JERRY LINENGER, FORMER MIR ASTRONAUT: Well, you know, it's a horrible thing. And I'm sure they're just trying to put the parts together and try to reconstruct things so it never happens again. You know, you got to get to the root of what happened here.

O'BRIEN: Yes. What -- we were just talking to Norm about this concept that the most dangerous period of time is the first eight and a half minutes of the mission, the point where the rockets are firing and all the things are exploding behind you. How much -- how many scenarios do the crews and their simulations run through on reentry?

LINENGER: Yes, just -- you know, in -- I don't want to say infinite, but, I mean, you train and you train and you train. But I can tell you, reentry, you know, the normal reentry kind of sounds like a locomotive train coming up behind you, very dynamic, you're inside a fireball, plasma collapsing around you.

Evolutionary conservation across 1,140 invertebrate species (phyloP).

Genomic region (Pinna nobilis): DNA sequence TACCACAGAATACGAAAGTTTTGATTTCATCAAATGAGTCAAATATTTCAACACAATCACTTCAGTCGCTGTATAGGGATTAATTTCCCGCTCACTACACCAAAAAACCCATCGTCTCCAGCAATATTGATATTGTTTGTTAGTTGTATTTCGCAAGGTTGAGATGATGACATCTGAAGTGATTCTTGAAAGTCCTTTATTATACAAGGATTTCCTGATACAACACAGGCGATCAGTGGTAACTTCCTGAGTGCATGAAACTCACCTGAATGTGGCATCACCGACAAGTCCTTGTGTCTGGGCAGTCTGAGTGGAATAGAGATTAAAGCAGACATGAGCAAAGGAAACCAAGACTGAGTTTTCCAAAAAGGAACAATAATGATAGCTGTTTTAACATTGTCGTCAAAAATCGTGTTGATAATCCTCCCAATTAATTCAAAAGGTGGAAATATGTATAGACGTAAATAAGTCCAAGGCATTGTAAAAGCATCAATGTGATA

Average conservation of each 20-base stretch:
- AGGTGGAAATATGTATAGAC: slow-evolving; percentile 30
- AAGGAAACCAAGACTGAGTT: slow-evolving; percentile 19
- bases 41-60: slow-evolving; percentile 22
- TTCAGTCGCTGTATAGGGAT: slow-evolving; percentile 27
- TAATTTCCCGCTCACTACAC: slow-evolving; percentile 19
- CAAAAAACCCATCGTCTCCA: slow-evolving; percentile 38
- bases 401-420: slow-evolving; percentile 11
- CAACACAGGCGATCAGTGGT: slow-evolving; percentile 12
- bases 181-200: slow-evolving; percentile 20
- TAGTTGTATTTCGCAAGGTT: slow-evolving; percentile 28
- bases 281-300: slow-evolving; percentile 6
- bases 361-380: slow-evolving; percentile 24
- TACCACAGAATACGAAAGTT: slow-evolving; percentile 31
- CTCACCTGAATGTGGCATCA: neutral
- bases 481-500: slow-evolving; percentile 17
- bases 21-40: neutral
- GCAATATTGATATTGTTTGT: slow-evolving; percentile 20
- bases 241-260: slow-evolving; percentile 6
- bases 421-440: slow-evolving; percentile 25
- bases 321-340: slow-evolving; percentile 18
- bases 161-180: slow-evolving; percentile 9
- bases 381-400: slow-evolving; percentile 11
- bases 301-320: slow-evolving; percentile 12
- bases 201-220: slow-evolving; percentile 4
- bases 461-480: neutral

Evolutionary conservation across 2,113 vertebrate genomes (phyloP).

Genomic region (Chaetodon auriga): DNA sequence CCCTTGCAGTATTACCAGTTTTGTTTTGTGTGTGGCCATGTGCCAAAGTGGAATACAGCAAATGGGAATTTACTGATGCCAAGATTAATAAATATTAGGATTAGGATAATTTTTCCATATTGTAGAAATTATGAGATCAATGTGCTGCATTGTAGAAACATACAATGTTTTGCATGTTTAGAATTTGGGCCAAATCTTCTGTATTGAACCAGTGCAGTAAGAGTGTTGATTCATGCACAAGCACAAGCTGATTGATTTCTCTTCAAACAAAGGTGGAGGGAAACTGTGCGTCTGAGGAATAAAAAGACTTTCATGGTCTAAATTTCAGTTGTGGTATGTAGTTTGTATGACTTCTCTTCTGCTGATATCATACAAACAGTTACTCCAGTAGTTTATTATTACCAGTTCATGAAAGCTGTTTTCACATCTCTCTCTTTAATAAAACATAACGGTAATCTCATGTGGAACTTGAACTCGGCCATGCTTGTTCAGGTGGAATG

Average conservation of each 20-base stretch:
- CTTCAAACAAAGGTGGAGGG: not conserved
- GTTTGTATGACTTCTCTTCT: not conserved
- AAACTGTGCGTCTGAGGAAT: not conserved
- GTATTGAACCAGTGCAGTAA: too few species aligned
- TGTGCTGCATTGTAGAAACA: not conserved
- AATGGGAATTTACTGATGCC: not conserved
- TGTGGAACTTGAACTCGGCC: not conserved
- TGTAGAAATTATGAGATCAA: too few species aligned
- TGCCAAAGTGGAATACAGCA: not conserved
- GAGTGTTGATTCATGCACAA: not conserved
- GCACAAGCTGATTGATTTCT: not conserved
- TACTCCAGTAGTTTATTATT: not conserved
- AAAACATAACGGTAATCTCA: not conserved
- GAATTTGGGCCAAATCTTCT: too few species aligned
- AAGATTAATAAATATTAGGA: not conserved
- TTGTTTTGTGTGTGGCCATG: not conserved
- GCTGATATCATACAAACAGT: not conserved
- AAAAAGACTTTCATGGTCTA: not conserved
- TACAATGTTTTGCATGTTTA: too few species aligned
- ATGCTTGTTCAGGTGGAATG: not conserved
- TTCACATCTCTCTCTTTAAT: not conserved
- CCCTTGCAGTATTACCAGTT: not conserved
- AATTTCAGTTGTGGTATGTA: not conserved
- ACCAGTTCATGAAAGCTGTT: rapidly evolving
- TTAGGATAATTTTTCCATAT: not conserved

It's like the worst turbulence you've ever been on in an airplane. So it is very dynamic. And if you lose your orientation in space and the tiles aren't pointing in the right direction, you know, you get what you're seeing here today.

O'BRIEN: Jerry, let's listen to James Hartsfield for a minute out at Mission Control. HARTSFIELD: ... pertinent to the descent of the space shuttle "Columbia" this morning from orbit. The last communications were received from the space shuttle "Columbia" at approximately 8:00 a.m. Central time as it was at an altitude of about 200,000 feet above north central Texas, en route to a planned landing at the Kennedy Center in Florida at 8:16 a.m. Central time.